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Hip-Hop as Black Music - Essay Example

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This essay describes the book by Jeff Chang - "Can’t Stop Won’t Stop", that provides us with a detailed history of the origins of hip-hop music. This essay covers almost all aspects associated with hip-hop music’s origin, transformation and retransformation…
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Hip-Hop as Black Music
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Hip-Hop as Black Music

Download file to see previous pages... The first few chapters of the book dig out the exact origin of hip-hop which is an amalgamation of rap music, break-dancing and graffiti art. The social condition of New York in the 1970’s played a crucial role in hip-hop’s origination. According to Jeff Chang, the building of the Cross-Bronx road laid grounds for the birth of hip-hop music. The building of this road forced almost 60,000 people to relocate to other neighborhoods. Thus, while the white people moved to better places like the Westchester Country, the black and brown communities retreated to South Bronx which was annihilated economically. “Where once apartment buildings or private homes had stood were now hills of rubble, decorated with ripped-open bags of rotting garbage that had been flung atop them” and though there was an increase in social housing in the area, there were barely any jobs. Almost 80% of the youth were left jobless. Thus, gangs were formed by the American-African and Afro-Caribbean mostly to revolt against the “white-gangs” who were already present in the neighborhood. Thus from Chang’s presentation of the historical settings it is evident that origin of this art form was in the impoverished South Bronx areas where “where a complex maelstrom of social and political forces at play in the 1950s, 60s, and early 70s left the African-American and Hispanic communities searching for a way out of a lives of poverty, gang-dominated crime, and drugs”....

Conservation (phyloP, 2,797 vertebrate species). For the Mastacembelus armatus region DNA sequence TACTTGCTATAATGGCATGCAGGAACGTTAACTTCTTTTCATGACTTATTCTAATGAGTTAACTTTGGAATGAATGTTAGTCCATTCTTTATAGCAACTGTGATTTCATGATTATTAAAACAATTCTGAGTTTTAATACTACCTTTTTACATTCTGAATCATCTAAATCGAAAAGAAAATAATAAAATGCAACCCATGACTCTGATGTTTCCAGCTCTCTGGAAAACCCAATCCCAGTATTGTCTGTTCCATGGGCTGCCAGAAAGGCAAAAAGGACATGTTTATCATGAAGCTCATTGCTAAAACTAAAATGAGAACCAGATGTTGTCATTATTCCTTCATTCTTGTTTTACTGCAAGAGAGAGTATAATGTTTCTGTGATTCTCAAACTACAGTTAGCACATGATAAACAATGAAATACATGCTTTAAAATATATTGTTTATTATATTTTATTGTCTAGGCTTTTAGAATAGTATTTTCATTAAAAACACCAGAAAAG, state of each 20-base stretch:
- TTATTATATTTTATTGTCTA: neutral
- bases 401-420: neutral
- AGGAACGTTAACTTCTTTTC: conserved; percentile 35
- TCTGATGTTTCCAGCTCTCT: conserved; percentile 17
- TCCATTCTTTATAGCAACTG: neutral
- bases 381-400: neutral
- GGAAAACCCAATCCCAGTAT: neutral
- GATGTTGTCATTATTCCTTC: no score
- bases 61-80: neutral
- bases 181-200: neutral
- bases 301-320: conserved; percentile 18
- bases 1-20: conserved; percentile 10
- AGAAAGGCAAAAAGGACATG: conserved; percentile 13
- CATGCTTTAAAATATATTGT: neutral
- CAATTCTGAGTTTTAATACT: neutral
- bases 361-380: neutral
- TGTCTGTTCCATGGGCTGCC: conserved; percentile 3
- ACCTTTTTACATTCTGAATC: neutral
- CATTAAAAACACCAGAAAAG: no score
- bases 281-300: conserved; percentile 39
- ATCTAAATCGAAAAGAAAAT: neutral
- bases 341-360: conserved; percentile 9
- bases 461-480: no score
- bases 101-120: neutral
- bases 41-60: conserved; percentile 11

One of the bases of the music is racism. Discrimination, loss of jobs, fake promises and deindustrialization paved the way for the “gang-culture”. Gangs like Black Panthers safeguarded the interests of the blacks and rebelled against the whites. Similarly, several other gangs came into existence. Puerto Rican revolutionaries and Bronx gangs joined hands with drug dealers and other illicit groups against the government. Thus, gradually and eventually a firm footed unity enveloped between the gangs. Chang also talks about some of the well-known pioneers and inventors of hip-hop music who started making their name in these gangs. DJ Kool herc was the inventor of hip-hop music and the best known DJ in the whole of New York City and was an immigrant from Kingston (Chang, pg-69). He created a new way of playing music, inspired by Jamaican sound culture, and became a renowned DJ. Along the same lines, Chang has also written about the emergence of another famous DJ- Afrika Bambaataa who previously led a gang called Black Spade. Here we are able to understand that the impoverished areas hosted a lot of parties where. The parties were held as an alternative to gang life. Herc created his own music and recited words according to beats, thereby becoming laying grounds for rapping. Thus, hip-hop slowly emerged as a party movement where most people presented new music forms. These youth who were jobless and impoverished slowly developed an identity and brought in hip-hop music. In the next section, Chang describes the politics associated with hip-hop music. The political atmosphere caused a transformation of hip-hop music from a party music to a more politically inclined art form. The music form was implicitly political in the sense that youth from diverse national backgrounds ...Download file to see next pagesRead More
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